Nordic-inspired contemporary design details and public areas are among the key features in Swan Hellenic’s newbuild expedition ice-class fleet
The Swan Hellenic name was revived in 2020, marking the return of the 70-year-old British discovery cruise brand under new ownership. Two 152-passenger Vega-class ships are now under construction at Finland’s Helsinki Shipyard and a third vessel, with capacity for 192 guests, is on order.
Tillberg Design of Sweden partner and executive director Fredrik Johansson tells Passenger Ship Interior & Refurbishment Review “In our first meeting with Swan Hellenic’s executives we defined the design direction together as ‘Nordic elegance’. In considering the destinations and the well-travelled guests on board, we knew the scenery should always be the centre of attention. In support of that we have created designs that offer comfort and sophistication in a contemporary way.”
In its previous guise, Swan Hellenic operated with one repurposed and traditional vessel, Minerva. Passengers will have a very different experience on the trio of ice-class siblings which will debut in November 2021 with SH Minerva - named in honour of its predecessor - April 2022 and year-end 2022.
Highlighting the opportunity of working for an all-new line on its first newbuild ships, Mr Johansson continues “This was a very exciting starting point for us. We assigned a young and talented team and very quickly narrowed down our vision. Swan Hellenic executives understood immediately what the look and feel was going to be and how we could create a visual guest experience around this.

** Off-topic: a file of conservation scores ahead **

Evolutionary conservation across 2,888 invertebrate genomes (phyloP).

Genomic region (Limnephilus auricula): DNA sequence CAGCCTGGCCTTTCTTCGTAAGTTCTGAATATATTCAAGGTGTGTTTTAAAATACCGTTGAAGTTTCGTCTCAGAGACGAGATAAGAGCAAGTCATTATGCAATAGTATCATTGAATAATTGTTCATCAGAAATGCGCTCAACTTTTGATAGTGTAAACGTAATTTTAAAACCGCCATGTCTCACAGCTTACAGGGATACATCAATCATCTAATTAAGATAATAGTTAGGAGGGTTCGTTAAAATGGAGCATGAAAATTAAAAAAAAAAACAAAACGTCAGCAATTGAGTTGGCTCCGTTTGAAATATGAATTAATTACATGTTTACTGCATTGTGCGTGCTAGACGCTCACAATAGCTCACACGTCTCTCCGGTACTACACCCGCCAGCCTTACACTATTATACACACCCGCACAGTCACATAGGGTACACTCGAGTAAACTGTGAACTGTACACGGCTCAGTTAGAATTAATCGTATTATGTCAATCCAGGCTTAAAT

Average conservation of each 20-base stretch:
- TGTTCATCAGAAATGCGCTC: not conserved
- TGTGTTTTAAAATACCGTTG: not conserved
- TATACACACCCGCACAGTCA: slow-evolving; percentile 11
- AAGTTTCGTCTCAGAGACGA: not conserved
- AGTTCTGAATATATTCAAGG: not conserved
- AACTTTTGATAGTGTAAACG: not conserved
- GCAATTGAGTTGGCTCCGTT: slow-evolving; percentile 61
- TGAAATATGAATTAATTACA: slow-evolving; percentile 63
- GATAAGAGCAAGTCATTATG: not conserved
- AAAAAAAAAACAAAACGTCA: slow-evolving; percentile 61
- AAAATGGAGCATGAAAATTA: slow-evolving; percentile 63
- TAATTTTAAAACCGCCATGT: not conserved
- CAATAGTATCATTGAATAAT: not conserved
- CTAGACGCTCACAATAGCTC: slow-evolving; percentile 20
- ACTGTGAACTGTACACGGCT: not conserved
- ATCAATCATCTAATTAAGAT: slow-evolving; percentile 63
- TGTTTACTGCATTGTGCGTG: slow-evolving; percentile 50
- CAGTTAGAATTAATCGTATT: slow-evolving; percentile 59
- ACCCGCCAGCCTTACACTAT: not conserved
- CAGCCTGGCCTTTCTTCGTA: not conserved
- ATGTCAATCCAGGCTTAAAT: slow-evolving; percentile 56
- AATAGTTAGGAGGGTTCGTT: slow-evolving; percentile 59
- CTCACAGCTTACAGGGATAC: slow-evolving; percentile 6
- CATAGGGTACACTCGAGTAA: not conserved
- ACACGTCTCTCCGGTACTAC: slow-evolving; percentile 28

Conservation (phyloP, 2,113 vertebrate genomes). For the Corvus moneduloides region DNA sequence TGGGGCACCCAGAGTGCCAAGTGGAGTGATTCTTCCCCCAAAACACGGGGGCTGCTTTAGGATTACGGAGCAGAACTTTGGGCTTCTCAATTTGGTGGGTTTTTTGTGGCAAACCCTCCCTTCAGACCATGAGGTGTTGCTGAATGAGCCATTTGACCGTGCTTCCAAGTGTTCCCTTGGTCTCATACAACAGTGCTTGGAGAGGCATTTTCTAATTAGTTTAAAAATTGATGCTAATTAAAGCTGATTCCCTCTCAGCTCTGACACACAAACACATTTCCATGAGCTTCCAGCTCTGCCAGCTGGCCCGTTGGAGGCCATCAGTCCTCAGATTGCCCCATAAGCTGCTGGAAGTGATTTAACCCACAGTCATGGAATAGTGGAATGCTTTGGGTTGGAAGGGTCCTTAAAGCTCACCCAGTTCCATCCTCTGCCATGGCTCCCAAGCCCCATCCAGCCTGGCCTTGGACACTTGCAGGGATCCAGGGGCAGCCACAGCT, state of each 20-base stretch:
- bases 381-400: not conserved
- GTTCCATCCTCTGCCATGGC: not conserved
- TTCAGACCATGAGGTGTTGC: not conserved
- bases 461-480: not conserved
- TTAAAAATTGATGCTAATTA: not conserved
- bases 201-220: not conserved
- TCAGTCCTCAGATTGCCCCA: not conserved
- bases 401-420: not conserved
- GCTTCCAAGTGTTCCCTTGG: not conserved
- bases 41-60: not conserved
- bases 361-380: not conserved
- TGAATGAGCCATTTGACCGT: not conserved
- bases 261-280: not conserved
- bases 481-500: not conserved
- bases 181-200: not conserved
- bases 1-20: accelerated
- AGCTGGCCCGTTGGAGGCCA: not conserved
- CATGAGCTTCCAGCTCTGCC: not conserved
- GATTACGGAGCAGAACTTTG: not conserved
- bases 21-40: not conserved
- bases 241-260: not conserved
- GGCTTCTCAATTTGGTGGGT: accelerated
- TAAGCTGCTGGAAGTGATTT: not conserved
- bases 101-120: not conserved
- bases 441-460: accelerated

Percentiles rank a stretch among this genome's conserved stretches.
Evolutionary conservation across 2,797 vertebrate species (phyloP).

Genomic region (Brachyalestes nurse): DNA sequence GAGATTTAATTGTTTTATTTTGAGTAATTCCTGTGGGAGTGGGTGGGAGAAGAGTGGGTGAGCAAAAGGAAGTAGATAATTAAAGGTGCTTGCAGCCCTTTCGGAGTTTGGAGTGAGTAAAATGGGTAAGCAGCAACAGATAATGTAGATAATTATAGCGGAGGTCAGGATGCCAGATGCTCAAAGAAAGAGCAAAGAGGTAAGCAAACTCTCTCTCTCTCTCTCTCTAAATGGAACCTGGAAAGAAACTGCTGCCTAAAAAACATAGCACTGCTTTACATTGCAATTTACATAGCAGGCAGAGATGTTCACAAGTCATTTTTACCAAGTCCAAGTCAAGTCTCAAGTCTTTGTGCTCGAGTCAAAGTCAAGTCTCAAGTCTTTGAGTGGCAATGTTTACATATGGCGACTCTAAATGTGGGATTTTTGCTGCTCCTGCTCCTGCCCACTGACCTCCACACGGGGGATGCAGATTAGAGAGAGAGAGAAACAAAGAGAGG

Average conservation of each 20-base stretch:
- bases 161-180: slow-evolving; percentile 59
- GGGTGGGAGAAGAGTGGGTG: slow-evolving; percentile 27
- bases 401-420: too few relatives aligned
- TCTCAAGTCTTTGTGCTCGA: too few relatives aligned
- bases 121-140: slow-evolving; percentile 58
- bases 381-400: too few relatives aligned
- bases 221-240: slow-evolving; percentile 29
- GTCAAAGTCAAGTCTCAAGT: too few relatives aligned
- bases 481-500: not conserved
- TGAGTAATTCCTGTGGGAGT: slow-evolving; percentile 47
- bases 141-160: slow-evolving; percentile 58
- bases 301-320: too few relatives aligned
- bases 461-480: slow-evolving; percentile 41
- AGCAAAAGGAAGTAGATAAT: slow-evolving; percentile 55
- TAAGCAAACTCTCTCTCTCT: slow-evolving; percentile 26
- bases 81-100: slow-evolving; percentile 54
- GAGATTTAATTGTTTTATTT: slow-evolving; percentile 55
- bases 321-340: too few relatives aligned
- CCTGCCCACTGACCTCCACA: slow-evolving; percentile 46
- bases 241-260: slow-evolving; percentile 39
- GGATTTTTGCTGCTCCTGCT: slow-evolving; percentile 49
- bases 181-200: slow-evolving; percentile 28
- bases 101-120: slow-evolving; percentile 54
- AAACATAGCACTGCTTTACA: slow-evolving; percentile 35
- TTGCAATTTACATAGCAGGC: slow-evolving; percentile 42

“In considering the polar destinations, we wanted to create a sense of feeling rather than a specific theme, so the suites and cabins will feel sensual with materials that are soft to touch. In other areas we wanted the use of colours and materials to create a design flow where the feeling is continuous from one room to another. Large windows looking out in all areas will create the scenery, so the design supports it and in no way competes with it. However, at the end of the day, when the explorers return to the ship, there is an easy sophistication and excellent service waiting for them.”
Tillberg Design of Sweden cruise newbuild director Iina Forsblom takes up the story and explains that innovative use of light and space were other main drivers in the design. She singles out the sweeping central flight of stairs as an example.
“One of the design highlights will be the staircase in the heart of the ship. Even on a small vessel, we have been able to create a feature expanding from deck three to deck eight. The staircase feels open and closed at the same time. Sunlight filters in from a geometric wall of wood elements during the day and in the evenings, it will be lit indirectly.”
Elsewhere, SH Minerva will feature 76 welcoming and functional staterooms; the majority with large balconies.